If you've heard it once, you've heard it a million times - the book was better. There's nothing like debating the differences between a favorite book and its translation to the screen. But if you don't know your beloved series is coming out as a movie or that the fun looking preview you saw was adapted from a book, how can you join the debate? The Library to the rescue! Here we will be exploring the movie adaptations soon to hit your local theatres and give you the chance to read before you view.
When I received the call last September from Mayor Eric Garcetti that I’d been chosen as the new Poet Laureate of Los Angeles, I had to keep this quiet until the official announcement in October. However, I did mention this to a few people, most of whom looked at me with a smile and confused expression.
“What’s a ‘poet laureate’?” one asked.
My so-called best friend wisecracked, “Did you say ‘poet illiterate’?”
I knew then I was in trouble.
The origins of the environmental movement in the United States began in response to increasing levels of smoke and air pollution during the Industrial Revolution. However, the U.S movement did not really take off until the latter half of the 20th century as people began to recognize the costs of environmental negligence, disease, and widespread air and water pollution through several environmental disasters that occurred post-World War II.
Our free, docent-led Art and Architecture tours of the downtown LA Central Library begin and end in the Main Lobby. But we are often asked: where exactly is the library’s front door? It’s a strange question for a landmark building. Here's a bit of background on the many entrances:
When architect Bertram Goodhue started plans for the library in 1922, he intended for the main entry to face Hope Street. At that time, the City didn't even own the land that runs from the library to Flower Street.
A Free Live Music Performance from LA’s Metropolitan Opera
Sunday, February 8, 2015
It is often said that Don Carlo is Giuseppe Verdi’s most ambitious masterpiece. This emotion-filled opera about love and politics in 16th Century Spain is also one of his most profound operas. This opera premiered in Paris in 1867 and was reworked several times to Verdi’s specifications. La Traviata, Otello and Aida may be more well-known, but Don Carlo is the opera lover’s dream opera.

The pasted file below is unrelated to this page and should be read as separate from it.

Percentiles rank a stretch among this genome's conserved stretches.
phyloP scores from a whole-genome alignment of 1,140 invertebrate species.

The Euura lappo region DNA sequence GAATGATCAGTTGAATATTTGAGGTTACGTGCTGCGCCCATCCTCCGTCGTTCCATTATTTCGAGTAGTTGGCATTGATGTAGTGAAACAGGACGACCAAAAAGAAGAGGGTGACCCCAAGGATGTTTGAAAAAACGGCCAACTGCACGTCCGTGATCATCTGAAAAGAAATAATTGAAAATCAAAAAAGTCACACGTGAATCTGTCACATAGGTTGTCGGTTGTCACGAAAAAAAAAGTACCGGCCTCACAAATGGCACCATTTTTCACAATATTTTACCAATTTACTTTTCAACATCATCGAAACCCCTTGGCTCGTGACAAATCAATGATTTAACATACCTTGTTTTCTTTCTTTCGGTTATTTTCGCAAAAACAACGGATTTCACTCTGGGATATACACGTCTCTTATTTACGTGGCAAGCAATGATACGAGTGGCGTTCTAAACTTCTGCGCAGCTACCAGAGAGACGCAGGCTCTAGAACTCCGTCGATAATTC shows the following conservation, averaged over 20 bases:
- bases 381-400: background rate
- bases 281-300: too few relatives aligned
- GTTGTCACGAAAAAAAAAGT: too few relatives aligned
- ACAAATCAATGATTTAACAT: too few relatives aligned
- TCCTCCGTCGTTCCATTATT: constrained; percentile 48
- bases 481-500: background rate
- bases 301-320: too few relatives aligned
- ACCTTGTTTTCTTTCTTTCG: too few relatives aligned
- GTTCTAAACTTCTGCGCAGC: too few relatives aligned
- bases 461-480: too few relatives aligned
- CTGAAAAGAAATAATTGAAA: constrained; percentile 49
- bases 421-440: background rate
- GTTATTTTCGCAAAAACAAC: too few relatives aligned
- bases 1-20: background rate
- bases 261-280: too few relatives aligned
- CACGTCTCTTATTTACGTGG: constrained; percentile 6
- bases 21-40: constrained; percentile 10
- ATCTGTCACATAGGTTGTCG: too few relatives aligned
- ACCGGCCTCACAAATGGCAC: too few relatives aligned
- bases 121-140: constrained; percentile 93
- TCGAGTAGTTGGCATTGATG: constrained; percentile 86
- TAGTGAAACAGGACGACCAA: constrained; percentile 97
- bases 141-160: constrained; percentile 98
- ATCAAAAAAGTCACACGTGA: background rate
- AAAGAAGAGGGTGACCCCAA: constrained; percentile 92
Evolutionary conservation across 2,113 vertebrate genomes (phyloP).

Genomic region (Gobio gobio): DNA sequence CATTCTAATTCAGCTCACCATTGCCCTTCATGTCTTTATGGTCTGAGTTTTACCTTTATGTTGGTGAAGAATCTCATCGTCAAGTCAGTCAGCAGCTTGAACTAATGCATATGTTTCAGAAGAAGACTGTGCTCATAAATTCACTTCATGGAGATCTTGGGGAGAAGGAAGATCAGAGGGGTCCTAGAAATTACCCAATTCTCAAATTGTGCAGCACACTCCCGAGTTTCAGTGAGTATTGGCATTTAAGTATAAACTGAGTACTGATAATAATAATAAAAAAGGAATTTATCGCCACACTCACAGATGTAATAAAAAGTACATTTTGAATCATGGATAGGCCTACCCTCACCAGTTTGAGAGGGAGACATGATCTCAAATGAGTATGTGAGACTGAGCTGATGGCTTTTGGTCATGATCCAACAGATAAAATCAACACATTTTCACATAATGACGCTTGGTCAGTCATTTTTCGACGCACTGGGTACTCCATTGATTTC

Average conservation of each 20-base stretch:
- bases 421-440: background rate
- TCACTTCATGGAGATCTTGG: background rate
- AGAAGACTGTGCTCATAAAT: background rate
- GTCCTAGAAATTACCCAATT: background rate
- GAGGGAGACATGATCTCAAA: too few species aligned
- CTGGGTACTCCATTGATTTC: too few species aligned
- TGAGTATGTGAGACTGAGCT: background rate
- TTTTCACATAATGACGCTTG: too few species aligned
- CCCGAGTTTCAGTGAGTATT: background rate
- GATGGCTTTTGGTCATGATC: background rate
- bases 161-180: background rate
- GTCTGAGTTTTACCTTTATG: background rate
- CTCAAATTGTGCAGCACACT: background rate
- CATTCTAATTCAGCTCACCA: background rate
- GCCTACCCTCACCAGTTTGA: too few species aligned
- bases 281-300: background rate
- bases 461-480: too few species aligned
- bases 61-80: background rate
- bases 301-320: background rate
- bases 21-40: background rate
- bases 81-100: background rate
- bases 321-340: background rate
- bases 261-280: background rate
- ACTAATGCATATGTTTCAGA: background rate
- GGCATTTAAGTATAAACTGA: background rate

To commemorate Black History month, Central Library offers two maps that exemplify the struggles and triumphs of African-Americans in this country. The first is “Americans of Negro Lineage” by the great Louise E. Jefferson, published by the Friendship Press in 1946. Louise Jefferson is one of the truly remarkable cartographers who used their graphic arts skills to create pictorial maps, painting landscapes that continue to bring insights into the social history of America.
The best lyricists are poets, albeit with a slightly different skill set. Their goal is not to make the words sing upon the page, but rather to craft lines that can be sung in real life. Like Shakespeare's plays, their couplets and stanzas are meant to be heard and not seen. But song lyrics--love lyrics in particular--are also there to enhance a piece of music, to convey emotion and personality through song--in short, to tell a miniature story or add dimension to a larger one.
Activist Malcolm X appears as a spectator during a 1964 court trial in Los Angeles. (Herald Examiner Collection)
Imagine traveling around the world in thirty seconds, while looking at thirty books – each in a different language. That’s one book per second. Imagine the treasures to be discovered in this short amount of time. Is this possible? Yes, indeed, if we have the knowledge of deciphering a letter code.
Source URL: http://www.lapl.org/blog?page=5